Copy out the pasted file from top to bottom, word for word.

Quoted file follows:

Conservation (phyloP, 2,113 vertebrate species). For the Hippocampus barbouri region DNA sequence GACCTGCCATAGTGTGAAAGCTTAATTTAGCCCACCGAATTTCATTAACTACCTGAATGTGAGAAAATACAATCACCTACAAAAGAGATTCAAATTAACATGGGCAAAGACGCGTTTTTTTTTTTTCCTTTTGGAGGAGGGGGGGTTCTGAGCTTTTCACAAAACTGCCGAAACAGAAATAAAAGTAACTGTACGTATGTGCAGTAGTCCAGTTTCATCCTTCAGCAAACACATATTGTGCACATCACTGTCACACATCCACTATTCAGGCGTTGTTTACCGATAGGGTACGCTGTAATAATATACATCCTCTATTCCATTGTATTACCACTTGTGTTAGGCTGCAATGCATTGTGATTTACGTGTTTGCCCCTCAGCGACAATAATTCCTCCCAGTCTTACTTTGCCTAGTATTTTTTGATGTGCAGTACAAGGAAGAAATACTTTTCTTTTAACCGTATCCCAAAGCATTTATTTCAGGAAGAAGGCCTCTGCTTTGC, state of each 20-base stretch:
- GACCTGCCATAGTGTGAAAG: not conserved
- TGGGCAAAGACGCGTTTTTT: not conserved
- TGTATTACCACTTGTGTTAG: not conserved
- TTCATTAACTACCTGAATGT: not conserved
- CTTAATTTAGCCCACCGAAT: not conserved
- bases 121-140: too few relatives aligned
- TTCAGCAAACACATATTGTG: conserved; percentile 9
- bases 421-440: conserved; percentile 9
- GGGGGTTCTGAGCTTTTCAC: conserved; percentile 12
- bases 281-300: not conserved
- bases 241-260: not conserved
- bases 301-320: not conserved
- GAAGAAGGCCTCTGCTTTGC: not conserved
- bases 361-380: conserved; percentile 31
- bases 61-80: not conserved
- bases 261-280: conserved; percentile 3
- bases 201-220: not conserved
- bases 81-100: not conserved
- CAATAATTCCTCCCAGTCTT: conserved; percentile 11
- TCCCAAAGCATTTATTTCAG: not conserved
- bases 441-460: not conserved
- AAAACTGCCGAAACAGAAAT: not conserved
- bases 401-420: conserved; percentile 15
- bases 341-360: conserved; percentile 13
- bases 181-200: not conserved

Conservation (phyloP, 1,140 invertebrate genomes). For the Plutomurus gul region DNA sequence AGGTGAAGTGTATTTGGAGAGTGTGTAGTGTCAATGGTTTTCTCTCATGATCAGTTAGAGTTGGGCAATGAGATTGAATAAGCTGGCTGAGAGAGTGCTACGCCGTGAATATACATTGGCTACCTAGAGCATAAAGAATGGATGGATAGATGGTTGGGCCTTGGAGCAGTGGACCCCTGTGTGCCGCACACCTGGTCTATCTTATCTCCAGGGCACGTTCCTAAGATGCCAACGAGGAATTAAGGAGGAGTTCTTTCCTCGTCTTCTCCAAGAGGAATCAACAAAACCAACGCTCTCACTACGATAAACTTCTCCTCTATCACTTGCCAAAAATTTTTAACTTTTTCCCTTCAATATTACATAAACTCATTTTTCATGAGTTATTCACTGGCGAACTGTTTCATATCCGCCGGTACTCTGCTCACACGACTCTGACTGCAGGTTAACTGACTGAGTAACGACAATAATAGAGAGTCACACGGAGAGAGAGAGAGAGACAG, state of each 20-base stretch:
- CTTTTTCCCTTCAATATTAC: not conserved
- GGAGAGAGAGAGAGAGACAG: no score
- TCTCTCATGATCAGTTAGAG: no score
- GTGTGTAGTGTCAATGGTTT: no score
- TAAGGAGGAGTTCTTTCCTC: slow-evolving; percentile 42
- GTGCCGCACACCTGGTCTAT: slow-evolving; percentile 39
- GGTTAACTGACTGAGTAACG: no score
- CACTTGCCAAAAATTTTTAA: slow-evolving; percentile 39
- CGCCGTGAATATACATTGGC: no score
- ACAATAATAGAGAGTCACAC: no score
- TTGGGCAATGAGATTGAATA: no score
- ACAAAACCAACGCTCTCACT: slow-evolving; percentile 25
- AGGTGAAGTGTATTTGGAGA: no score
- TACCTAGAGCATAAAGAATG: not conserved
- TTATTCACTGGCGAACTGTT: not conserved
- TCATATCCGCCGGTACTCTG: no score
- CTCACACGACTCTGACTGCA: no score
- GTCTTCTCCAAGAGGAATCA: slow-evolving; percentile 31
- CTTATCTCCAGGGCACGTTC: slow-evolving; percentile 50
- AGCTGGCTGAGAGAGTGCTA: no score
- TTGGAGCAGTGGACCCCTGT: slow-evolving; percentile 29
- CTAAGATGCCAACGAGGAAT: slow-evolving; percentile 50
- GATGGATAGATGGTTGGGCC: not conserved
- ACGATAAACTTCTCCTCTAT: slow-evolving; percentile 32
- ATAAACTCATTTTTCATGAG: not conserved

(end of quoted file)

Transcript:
Conservation (phyloP, 2,113 vertebrate species). For the Hippocampus barbouri region DNA sequence GACCTGCCATAGTGTGAAAGCTTAATTTAGCCCACCGAATTTCATTAACTACCTGAATGTGAGAAAATACAATCACCTACAAAAGAGATTCAAATTAACATGGGCAAAGACGCGTTTTTTTTTTTTCCTTTTGGAGGAGGGGGGGTTCTGAGCTTTTCACAAAACTGCCGAAACAGAAATAAAAGTAACTGTACGTATGTGCAGTAGTCCAGTTTCATCCTTCAGCAAACACATATTGTGCACATCACTGTCACACATCCACTATTCAGGCGTTGTTTACCGATAGGGTACGCTGTAATAATATACATCCTCTATTCCATTGTATTACCACTTGTGTTAGGCTGCAATGCATTGTGATTTACGTGTTTGCCCCTCAGCGACAATAATTCCTCCCAGTCTTACTTTGCCTAGTATTTTTTGATGTGCAGTACAAGGAAGAAATACTTTTCTTTTAACCGTATCCCAAAGCATTTATTTCAGGAAGAAGGCCTCTGCTTTGC, state of each 20-base stretch:
- GACCTGCCATAGTGTGAAAG: not conserved
- TGGGCAAAGACGCGTTTTTT: not conserved
- TGTATTACCACTTGTGTTAG: not conserved
- TTCATTAACTACCTGAATGT: not conserved
- CTTAATTTAGCCCACCGAAT: not conserved
- bases 121-140: too few relatives aligned
- TTCAGCAAACACATATTGTG: conserved; percentile 9
- bases 421-440: conserved; percentile 9
- GGGGGTTCTGAGCTTTTCAC: conserved; percentile 12
- bases 281-300: not conserved
- bases 241-260: not conserved
- bases 301-320: not conserved
- GAAGAAGGCCTCTGCTTTGC: not conserved
- bases 361-380: conserved; percentile 31
- bases 61-80: not conserved
- bases 261-280: conserved; percentile 3
- bases 201-220: not conserved
- bases 81-100: not conserved
- CAATAATTCCTCCCAGTCTT: conserved; percentile 11
- TCCCAAAGCATTTATTTCAG: not conserved
- bases 441-460: not conserved
- AAAACTGCCGAAACAGAAAT: not conserved
- bases 401-420: conserved; percentile 15
- bases 341-360: conserved; percentile 13
- bases 181-200: not conserved

Conservation (phyloP, 1,140 invertebrate genomes). For the Plutomurus gul region DNA sequence AGGTGAAGTGTATTTGGAGAGTGTGTAGTGTCAATGGTTTTCTCTCATGATCAGTTAGAGTTGGGCAATGAGATTGAATAAGCTGGCTGAGAGAGTGCTACGCCGTGAATATACATTGGCTACCTAGAGCATAAAGAATGGATGGATAGATGGTTGGGCCTTGGAGCAGTGGACCCCTGTGTGCCGCACACCTGGTCTATCTTATCTCCAGGGCACGTTCCTAAGATGCCAACGAGGAATTAAGGAGGAGTTCTTTCCTCGTCTTCTCCAAGAGGAATCAACAAAACCAACGCTCTCACTACGATAAACTTCTCCTCTATCACTTGCCAAAAATTTTTAACTTTTTCCCTTCAATATTACATAAACTCATTTTTCATGAGTTATTCACTGGCGAACTGTTTCATATCCGCCGGTACTCTGCTCACACGACTCTGACTGCAGGTTAACTGACTGAGTAACGACAATAATAGAGAGTCACACGGAGAGAGAGAGAGAGACAG, state of each 20-base stretch:
- CTTTTTCCCTTCAATATTAC: not conserved
- GGAGAGAGAGAGAGAGACAG: no score
- TCTCTCATGATCAGTTAGAG: no score
- GTGTGTAGTGTCAATGGTTT: no score
- TAAGGAGGAGTTCTTTCCTC: slow-evolving; percentile 42
- GTGCCGCACACCTGGTCTAT: slow-evolving; percentile 39
- GGTTAACTGACTGAGTAACG: no score
- CACTTGCCAAAAATTTTTAA: slow-evolving; percentile 39
- CGCCGTGAATATACATTGGC: no score
- ACAATAATAGAGAGTCACAC: no score
- TTGGGCAATGAGATTGAATA: no score
- ACAAAACCAACGCTCTCACT: slow-evolving; percentile 25
- AGGTGAAGTGTATTTGGAGA: no score
- TACCTAGAGCATAAAGAATG: not conserved
- TTATTCACTGGCGAACTGTT: not conserved
- TCATATCCGCCGGTACTCTG: no score
- CTCACACGACTCTGACTGCA: no score
- GTCTTCTCCAAGAGGAATCA: slow-evolving; percentile 31
- CTTATCTCCAGGGCACGTTC: slow-evolving; percentile 50
- AGCTGGCTGAGAGAGTGCTA: no score
- TTGGAGCAGTGGACCCCTGT: slow-evolving; percentile 29
- CTAAGATGCCAACGAGGAAT: slow-evolving; percentile 50
- GATGGATAGATGGTTGGGCC: not conserved
- ACGATAAACTTCTCCTCTAT: slow-evolving; percentile 32
- ATAAACTCATTTTTCATGAG: not conserved